Pennsylvania Attorney General Josh Shapiro enters governor's race

Pennsylvania Attorney General Josh Shapiro enters governor's race
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Pennsylvania Attorney General Josh Shapiro (D) is making his long awaited entry into the Keystone State’s gubernatorial race Wednesday.

Shapiro will formally kick off his bid to replace term-limited Gov. Tom WolfTom WolfPennsylvania K-12 mask mandate rejected by state court Overnight Health Care — Presented by Rare Access Action Project — White House unshaken by mandate ruling Pennsylvania governor allowing school districts to modify, end mask mandate MORE (D) with a campaign speech in Pittsburgh, campaign communications director Will Simons confirmed to The Hill.

The Associated Press first reported on Shapiro's candidacy.


Shapiro enters the race as the heavy favorite to win the Democratic nomination in the race, as mounting speculation that he would launch a bid largely froze the field. Shapiro enjoys a close relationship with Wolf and entered 2021 with $2.7 million in the bank.

Prior to being elected attorney general in 2016, Shapiro served as a state representative and chair of the Montgomery County commissioners board. While he was elected and reelected statewide with little name recognition, his name has been in state and national headlines recently as he fights against Republican efforts to audit the results of the 2020 presidential election on baseless claims of election fraud.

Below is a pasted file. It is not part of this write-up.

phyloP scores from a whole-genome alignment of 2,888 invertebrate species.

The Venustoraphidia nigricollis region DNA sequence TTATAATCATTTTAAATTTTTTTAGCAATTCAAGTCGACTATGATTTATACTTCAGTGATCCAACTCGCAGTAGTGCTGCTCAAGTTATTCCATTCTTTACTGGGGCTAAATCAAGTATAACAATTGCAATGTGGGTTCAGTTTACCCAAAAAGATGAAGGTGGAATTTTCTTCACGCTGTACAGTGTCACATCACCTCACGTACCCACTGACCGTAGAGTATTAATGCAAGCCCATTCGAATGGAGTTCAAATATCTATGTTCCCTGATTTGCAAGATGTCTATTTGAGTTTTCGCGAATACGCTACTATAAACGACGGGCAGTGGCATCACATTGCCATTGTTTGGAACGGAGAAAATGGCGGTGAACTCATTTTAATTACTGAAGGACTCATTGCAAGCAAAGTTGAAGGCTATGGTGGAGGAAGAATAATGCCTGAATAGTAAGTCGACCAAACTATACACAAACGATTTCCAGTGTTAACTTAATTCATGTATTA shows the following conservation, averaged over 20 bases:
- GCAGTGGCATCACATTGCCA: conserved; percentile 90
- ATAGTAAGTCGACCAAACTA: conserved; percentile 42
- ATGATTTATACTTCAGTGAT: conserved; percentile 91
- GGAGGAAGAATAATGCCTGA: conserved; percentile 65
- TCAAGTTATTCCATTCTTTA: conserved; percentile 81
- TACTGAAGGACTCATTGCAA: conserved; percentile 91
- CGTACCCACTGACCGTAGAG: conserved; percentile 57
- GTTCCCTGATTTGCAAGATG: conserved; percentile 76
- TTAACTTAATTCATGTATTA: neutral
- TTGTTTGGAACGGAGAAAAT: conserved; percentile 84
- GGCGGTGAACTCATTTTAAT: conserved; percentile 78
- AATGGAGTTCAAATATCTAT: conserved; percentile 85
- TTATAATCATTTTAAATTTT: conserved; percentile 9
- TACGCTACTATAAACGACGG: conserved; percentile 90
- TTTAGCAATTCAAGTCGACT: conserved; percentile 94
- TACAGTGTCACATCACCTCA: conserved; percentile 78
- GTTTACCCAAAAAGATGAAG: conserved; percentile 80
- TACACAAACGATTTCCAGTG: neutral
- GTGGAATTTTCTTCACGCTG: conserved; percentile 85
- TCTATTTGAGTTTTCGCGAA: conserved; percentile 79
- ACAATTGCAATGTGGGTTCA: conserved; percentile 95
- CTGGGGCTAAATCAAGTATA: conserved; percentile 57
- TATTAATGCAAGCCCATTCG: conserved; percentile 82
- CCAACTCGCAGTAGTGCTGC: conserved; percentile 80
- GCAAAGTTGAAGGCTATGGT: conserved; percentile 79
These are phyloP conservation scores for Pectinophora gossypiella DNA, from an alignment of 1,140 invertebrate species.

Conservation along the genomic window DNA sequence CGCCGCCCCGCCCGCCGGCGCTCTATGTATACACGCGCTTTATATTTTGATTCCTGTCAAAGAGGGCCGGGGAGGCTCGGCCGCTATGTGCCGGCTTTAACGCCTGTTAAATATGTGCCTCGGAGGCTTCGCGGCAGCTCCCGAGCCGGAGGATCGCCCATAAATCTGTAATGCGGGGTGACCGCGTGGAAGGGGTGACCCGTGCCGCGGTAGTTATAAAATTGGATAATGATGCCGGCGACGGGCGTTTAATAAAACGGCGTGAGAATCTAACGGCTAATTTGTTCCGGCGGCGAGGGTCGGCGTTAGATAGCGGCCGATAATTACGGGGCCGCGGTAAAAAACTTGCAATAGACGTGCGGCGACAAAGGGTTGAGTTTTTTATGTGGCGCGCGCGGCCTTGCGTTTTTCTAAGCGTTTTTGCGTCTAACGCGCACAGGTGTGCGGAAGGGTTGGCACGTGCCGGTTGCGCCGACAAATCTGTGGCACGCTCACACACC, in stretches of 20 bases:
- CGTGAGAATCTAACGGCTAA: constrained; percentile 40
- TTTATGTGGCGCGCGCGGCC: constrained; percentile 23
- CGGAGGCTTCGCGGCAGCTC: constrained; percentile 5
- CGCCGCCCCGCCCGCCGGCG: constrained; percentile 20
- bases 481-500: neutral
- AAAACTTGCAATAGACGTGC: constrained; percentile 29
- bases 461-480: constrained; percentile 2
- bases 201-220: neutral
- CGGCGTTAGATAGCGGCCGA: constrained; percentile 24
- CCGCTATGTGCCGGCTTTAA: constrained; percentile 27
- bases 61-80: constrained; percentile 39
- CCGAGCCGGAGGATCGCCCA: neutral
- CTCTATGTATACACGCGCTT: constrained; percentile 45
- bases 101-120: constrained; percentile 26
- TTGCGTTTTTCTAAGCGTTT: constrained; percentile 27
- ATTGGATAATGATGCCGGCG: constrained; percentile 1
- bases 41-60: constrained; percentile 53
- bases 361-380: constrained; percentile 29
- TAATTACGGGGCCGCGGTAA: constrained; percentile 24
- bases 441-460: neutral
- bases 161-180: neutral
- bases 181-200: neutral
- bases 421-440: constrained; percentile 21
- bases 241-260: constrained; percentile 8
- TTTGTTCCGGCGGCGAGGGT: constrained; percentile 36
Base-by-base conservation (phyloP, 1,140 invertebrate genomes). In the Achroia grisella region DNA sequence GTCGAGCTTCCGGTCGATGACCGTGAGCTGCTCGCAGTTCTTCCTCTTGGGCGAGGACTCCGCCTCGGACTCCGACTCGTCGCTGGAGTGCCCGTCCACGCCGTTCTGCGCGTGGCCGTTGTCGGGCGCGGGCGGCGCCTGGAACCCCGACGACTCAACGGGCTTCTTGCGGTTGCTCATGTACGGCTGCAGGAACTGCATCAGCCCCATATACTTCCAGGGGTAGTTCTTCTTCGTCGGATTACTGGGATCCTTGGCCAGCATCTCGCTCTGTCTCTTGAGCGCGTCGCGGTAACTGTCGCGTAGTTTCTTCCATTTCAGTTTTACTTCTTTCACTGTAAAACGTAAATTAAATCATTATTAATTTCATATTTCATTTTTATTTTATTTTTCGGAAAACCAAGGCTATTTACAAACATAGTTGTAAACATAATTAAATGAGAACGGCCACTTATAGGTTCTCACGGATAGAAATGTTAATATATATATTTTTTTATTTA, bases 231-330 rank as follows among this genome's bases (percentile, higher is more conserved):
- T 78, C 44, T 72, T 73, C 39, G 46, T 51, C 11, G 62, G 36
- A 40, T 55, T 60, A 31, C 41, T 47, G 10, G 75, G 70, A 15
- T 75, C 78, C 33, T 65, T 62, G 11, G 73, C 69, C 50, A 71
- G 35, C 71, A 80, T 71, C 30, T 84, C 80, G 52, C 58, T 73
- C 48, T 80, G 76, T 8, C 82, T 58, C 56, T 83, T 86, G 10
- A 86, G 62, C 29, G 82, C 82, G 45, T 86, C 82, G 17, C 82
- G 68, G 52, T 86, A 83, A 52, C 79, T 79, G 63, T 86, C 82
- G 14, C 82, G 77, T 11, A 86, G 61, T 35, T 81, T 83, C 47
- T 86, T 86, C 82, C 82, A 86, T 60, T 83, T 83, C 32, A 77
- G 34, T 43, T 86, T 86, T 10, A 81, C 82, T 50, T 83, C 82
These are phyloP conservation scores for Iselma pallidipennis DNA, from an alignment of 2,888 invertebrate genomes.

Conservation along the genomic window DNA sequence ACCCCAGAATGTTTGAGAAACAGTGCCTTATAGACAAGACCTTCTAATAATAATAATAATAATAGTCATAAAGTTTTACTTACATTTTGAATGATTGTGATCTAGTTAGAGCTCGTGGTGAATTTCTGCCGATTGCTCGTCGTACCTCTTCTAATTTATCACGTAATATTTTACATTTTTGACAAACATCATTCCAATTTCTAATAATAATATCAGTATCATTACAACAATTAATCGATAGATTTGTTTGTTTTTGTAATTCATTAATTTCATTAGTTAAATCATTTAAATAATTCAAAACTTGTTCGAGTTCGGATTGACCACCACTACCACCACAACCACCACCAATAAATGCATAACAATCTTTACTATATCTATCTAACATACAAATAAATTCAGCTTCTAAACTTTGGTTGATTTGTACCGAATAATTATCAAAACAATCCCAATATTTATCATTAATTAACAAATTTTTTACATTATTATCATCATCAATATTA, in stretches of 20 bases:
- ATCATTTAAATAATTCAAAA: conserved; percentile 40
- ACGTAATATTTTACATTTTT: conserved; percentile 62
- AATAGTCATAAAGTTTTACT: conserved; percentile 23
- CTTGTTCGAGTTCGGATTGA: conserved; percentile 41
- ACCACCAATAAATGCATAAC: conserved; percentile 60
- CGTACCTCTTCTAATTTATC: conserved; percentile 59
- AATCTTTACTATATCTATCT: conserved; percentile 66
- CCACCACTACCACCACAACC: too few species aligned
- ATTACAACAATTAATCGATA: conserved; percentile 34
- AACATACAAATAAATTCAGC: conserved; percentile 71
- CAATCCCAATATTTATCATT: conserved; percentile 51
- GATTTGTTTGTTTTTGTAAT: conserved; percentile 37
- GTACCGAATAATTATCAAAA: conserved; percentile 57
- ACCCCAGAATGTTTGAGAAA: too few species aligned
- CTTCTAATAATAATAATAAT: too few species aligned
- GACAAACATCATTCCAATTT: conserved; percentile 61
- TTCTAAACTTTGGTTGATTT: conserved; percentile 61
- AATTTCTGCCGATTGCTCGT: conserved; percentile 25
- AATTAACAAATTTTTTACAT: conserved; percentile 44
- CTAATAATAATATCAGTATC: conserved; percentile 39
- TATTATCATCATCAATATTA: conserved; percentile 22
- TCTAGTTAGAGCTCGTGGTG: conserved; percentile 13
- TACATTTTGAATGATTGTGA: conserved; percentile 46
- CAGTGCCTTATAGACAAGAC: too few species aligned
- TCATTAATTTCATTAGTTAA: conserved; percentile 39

Shapiro also gained prominence by leading a sweeping investigation into allegations of child sexual abuse by clergy in the Catholic Church that garnered international attention. 

The Republican primary is packed with candidates, including former Rep. Lou BarlettaLouis (Lou) James BarlettaJosh Shapiro officially launches Pennsylvania gubernatorial campaign Pennsylvania Attorney General Josh Shapiro enters governor's race Barletta holds wide lead over GOP rivals in early poll of Pennsylvania governor race MORE, former lieutenant governor candidate Joe Gale, activist Charlie Gerow and more. 

The Pennsylvania race is expected to be one of the most competitive gubernatorial contests in the country next year after the Keystone State saw a slew of narrow margins in recent cycles. Former President TrumpDonald TrumpJan. 6 panel faces double-edged sword with Alex Jones, Roger Stone Trump goes after Woodward, Costa over China Republicans seem set to win the midterms — unless they defeat themselves MORE won Pennsylvania by under 1 percentage point in 2016, and President BidenJoe BidenSouth Africa health minister calls travel bans over new COVID variant 'unjustified' Biden attends tree lighting ceremony after day out in Nantucket Senior US diplomat visiting Southeast Asia to 'reaffirm' relations MORE took it by just over 1 percentage point in November.